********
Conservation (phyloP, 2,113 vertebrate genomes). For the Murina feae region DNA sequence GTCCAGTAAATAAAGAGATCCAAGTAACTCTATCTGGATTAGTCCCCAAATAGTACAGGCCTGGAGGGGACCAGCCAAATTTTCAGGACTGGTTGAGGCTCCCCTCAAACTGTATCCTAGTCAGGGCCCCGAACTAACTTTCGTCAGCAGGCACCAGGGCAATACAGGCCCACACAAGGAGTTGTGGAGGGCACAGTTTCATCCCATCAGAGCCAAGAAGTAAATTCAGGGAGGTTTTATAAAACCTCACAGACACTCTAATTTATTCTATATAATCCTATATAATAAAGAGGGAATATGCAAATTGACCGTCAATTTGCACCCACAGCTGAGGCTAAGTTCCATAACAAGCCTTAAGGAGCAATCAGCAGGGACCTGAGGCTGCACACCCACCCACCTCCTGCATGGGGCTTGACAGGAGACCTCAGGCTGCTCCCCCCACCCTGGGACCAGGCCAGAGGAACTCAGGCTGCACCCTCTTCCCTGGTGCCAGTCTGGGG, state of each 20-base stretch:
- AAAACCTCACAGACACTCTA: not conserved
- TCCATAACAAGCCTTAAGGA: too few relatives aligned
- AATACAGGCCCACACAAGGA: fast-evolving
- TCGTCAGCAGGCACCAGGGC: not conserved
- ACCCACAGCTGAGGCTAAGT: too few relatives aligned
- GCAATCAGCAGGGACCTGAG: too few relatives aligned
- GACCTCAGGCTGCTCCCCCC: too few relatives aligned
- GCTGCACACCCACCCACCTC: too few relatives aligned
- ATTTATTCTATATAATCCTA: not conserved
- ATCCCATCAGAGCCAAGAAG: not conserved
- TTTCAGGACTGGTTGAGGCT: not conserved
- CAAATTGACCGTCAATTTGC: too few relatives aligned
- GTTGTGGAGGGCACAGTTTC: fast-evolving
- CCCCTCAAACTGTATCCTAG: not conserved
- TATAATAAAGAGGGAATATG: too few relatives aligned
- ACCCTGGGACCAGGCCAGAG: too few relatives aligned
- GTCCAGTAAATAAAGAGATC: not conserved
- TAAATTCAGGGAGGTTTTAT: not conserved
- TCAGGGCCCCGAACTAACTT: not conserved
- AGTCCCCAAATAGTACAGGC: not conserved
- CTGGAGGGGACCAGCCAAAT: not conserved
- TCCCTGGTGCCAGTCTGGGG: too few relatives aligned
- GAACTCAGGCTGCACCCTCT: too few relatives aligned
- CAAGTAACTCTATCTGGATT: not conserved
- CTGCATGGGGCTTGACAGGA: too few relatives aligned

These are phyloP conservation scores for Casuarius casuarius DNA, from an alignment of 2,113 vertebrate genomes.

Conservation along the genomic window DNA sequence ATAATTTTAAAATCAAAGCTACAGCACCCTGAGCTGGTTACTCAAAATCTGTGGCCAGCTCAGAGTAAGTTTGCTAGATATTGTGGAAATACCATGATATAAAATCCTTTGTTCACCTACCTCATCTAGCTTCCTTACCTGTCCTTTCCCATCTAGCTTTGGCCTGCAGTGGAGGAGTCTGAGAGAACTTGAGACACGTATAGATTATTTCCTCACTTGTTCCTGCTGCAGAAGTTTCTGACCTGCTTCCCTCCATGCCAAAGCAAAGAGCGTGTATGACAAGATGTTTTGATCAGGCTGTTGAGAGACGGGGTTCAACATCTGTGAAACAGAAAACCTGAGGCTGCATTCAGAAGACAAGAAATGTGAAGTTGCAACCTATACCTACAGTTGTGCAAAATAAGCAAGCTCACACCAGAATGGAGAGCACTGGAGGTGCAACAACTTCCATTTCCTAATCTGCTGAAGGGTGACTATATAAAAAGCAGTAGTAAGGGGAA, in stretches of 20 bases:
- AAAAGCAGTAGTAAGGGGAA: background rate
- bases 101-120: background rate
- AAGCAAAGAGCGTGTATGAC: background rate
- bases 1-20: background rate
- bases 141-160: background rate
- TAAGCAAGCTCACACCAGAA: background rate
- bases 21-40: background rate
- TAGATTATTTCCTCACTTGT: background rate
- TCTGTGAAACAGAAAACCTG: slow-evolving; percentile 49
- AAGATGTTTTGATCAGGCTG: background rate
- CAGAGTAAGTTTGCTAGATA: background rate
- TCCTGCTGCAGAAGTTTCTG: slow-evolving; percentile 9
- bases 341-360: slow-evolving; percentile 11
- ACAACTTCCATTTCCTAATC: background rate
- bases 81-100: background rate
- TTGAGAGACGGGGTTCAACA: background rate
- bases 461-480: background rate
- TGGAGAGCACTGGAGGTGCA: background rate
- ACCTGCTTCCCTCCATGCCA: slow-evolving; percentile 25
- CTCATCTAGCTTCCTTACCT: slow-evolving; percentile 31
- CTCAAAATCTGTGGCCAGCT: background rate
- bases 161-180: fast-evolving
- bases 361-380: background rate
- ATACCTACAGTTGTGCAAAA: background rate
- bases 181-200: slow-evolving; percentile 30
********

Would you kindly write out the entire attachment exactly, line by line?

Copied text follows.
Conservation (phyloP, 2,113 vertebrate genomes). For the Murina feae region DNA sequence GTCCAGTAAATAAAGAGATCCAAGTAACTCTATCTGGATTAGTCCCCAAATAGTACAGGCCTGGAGGGGACCAGCCAAATTTTCAGGACTGGTTGAGGCTCCCCTCAAACTGTATCCTAGTCAGGGCCCCGAACTAACTTTCGTCAGCAGGCACCAGGGCAATACAGGCCCACACAAGGAGTTGTGGAGGGCACAGTTTCATCCCATCAGAGCCAAGAAGTAAATTCAGGGAGGTTTTATAAAACCTCACAGACACTCTAATTTATTCTATATAATCCTATATAATAAAGAGGGAATATGCAAATTGACCGTCAATTTGCACCCACAGCTGAGGCTAAGTTCCATAACAAGCCTTAAGGAGCAATCAGCAGGGACCTGAGGCTGCACACCCACCCACCTCCTGCATGGGGCTTGACAGGAGACCTCAGGCTGCTCCCCCCACCCTGGGACCAGGCCAGAGGAACTCAGGCTGCACCCTCTTCCCTGGTGCCAGTCTGGGG, state of each 20-base stretch:
- AAAACCTCACAGACACTCTA: not conserved
- TCCATAACAAGCCTTAAGGA: too few relatives aligned
- AATACAGGCCCACACAAGGA: fast-evolving
- TCGTCAGCAGGCACCAGGGC: not conserved
- ACCCACAGCTGAGGCTAAGT: too few relatives aligned
- GCAATCAGCAGGGACCTGAG: too few relatives aligned
- GACCTCAGGCTGCTCCCCCC: too few relatives aligned
- GCTGCACACCCACCCACCTC: too few relatives aligned
- ATTTATTCTATATAATCCTA: not conserved
- ATCCCATCAGAGCCAAGAAG: not conserved
- TTTCAGGACTGGTTGAGGCT: not conserved
- CAAATTGACCGTCAATTTGC: too few relatives aligned
- GTTGTGGAGGGCACAGTTTC: fast-evolving
- CCCCTCAAACTGTATCCTAG: not conserved
- TATAATAAAGAGGGAATATG: too few relatives aligned
- ACCCTGGGACCAGGCCAGAG: too few relatives aligned
- GTCCAGTAAATAAAGAGATC: not conserved
- TAAATTCAGGGAGGTTTTAT: not conserved
- TCAGGGCCCCGAACTAACTT: not conserved
- AGTCCCCAAATAGTACAGGC: not conserved
- CTGGAGGGGACCAGCCAAAT: not conserved
- TCCCTGGTGCCAGTCTGGGG: too few relatives aligned
- GAACTCAGGCTGCACCCTCT: too few relatives aligned
- CAAGTAACTCTATCTGGATT: not conserved
- CTGCATGGGGCTTGACAGGA: too few relatives aligned

These are phyloP conservation scores for Casuarius casuarius DNA, from an alignment of 2,113 vertebrate genomes.

Conservation along the genomic window DNA sequence ATAATTTTAAAATCAAAGCTACAGCACCCTGAGCTGGTTACTCAAAATCTGTGGCCAGCTCAGAGTAAGTTTGCTAGATATTGTGGAAATACCATGATATAAAATCCTTTGTTCACCTACCTCATCTAGCTTCCTTACCTGTCCTTTCCCATCTAGCTTTGGCCTGCAGTGGAGGAGTCTGAGAGAACTTGAGACACGTATAGATTATTTCCTCACTTGTTCCTGCTGCAGAAGTTTCTGACCTGCTTCCCTCCATGCCAAAGCAAAGAGCGTGTATGACAAGATGTTTTGATCAGGCTGTTGAGAGACGGGGTTCAACATCTGTGAAACAGAAAACCTGAGGCTGCATTCAGAAGACAAGAAATGTGAAGTTGCAACCTATACCTACAGTTGTGCAAAATAAGCAAGCTCACACCAGAATGGAGAGCACTGGAGGTGCAACAACTTCCATTTCCTAATCTGCTGAAGGGTGACTATATAAAAAGCAGTAGTAAGGGGAA, in stretches of 20 bases:
- AAAAGCAGTAGTAAGGGGAA: background rate
- bases 101-120: background rate
- AAGCAAAGAGCGTGTATGAC: background rate
- bases 1-20: background rate
- bases 141-160: background rate
- TAAGCAAGCTCACACCAGAA: background rate
- bases 21-40: background rate
- TAGATTATTTCCTCACTTGT: background rate
- TCTGTGAAACAGAAAACCTG: slow-evolving; percentile 49
- AAGATGTTTTGATCAGGCTG: background rate
- CAGAGTAAGTTTGCTAGATA: background rate
- TCCTGCTGCAGAAGTTTCTG: slow-evolving; percentile 9
- bases 341-360: slow-evolving; percentile 11
- ACAACTTCCATTTCCTAATC: background rate
- bases 81-100: background rate
- TTGAGAGACGGGGTTCAACA: background rate
- bases 461-480: background rate
- TGGAGAGCACTGGAGGTGCA: background rate
- ACCTGCTTCCCTCCATGCCA: slow-evolving; percentile 25
- CTCATCTAGCTTCCTTACCT: slow-evolving; percentile 31
- CTCAAAATCTGTGGCCAGCT: background rate
- bases 161-180: fast-evolving
- bases 361-380: background rate
- ATACCTACAGTTGTGCAAAA: background rate
- bases 181-200: slow-evolving; percentile 30